Assigning OpenVPN Interfaces

In order to do complex NAT, policy routing, or tunnel-specific filtering, the OpenVPN interface must be assigned as an OPT interface and configured accordingly.

Assigning the OpenVPN interface enables several beneficial changes for advanced control of VPN traffic:

  • Adds a firewall tab under Firewall > Rules

  • Adds reply-to to rules on the VPN interface tab to help with return routing

  • Adds a Gateway entry for the far side of the VPN for policy routing

  • Allows the interface to be selected elsewhere in the GUI and packages

  • Allows more fine-grained control of Port Forwards and Outbound NAT for the VPN

Interface assignment and configuration

  • Navigate to Interfaces > Assignments

  • Select the appropriate ovpns or ovpnc interface in Available network ports, the description of the VPN is printed for reference.

  • Click fa-plus Add to assign the interface as a new OPT interface (e.g. OPT1)

Figure Assign OpenVPN Interface shows ovpns1 assigned as OPT1.


Assign OpenVPN Interface

  • Navigate to the Interface configuration page, Interfaces > OPTx

  • Check Enable

  • Enter an appropriate Description which will become the interface name (e.g. VPNServer)

  • Select none for both IPv4 Configuration Type and for IPv6 Configuration Type


    This will not configure any IP address information on the interface, which is necessary since OpenVPN itself must configure these settings.

  • Click Save

  • Click Apply Changes

This does not change the functionality of OpenVPN, it makes the interface available for firewall rule, NAT, and gateway purposes, among other uses.

After assigning the OpenVPN interface, edit the OpenVPN server or client and click Save once there as well to reinitialize the VPN. This is necessary for the VPN to recover from the assignment process.

Filtering with OpenVPN

When the OpenVPN interface is assigned, a tab is present under Firewall > Rules dedicated to only this single VPN. These rules govern traffic coming in from the remote side of the VPN and they even get the pf reply-to keyword which ensures traffic entering this VPN interface will exit back out the same interface. This can help with some more advanced NAT and configuration scenarios.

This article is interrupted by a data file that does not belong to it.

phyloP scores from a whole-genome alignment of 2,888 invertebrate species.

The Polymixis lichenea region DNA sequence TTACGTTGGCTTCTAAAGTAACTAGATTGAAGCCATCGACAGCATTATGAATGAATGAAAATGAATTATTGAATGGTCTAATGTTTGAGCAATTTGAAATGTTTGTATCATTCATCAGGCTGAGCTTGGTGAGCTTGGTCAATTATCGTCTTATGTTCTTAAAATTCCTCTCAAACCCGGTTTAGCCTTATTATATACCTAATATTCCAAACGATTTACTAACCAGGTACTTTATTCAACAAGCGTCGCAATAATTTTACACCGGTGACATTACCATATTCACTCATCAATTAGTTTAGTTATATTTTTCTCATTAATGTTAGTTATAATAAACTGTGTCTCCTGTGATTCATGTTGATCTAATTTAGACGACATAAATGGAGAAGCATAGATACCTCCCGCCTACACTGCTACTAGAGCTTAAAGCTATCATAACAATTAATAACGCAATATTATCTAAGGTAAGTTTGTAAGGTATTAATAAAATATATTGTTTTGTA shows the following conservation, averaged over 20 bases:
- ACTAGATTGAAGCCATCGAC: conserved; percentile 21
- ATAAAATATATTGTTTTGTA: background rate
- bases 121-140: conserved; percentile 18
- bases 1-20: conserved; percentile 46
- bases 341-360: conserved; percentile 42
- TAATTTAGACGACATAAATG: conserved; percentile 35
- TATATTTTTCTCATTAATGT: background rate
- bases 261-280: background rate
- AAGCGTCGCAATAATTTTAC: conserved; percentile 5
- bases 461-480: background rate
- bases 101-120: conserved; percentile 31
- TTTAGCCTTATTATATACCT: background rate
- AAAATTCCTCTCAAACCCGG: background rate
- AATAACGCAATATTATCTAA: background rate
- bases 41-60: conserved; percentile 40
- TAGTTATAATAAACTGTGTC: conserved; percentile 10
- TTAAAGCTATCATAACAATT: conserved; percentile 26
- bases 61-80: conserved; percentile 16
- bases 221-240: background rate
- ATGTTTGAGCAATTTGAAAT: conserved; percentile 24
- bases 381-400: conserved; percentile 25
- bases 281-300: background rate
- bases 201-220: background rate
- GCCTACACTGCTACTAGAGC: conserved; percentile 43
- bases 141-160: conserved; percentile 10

Rules added here are processed after the OpenVPN tab rules, which are checked first. In order to match the rules on an assigned VPN tab, the traffic must not match any rules on the OpenVPN tab. Remove any “Allow All” style rules from the OpenVPN tab and craft more specific rules instead.

See also

For more information on firewall rules, refer to Firewall.

Policy Routing with OpenVPN

When the OpenVPN interface is assigned and enabled, an automatic gateway entry is added under System > Routing, on the Gateways tab. With this, traffic can be directed into the VPN using the Gateway field on LAN or other internal interface firewall rules.

When used with a VPN to reach Internet sites, more configuration may be required. Either outbound NAT must be performed on the VPN interface before it leaves (for VPN services such as PIA, StrongVPN and similar) or the NAT must be done on the other side before it reaches the actual Internet connection.

See also

See Policy routing for more information on policy routing.


Do not use this automatic gateway for static routes. Use the Remote Network field in the VPN configuration. Defining a static route using the automatic OpenVPN gateway will not work properly.

NAT with OpenVPN

When the OpenVPN interface is assigned NAT rules can also be applied the same as with any other interface. This is useful when connecting two conflicting subnets or for making NAT rules specific to this one VPN connection (outbound NAT, port forwards, or 1:1 NAT)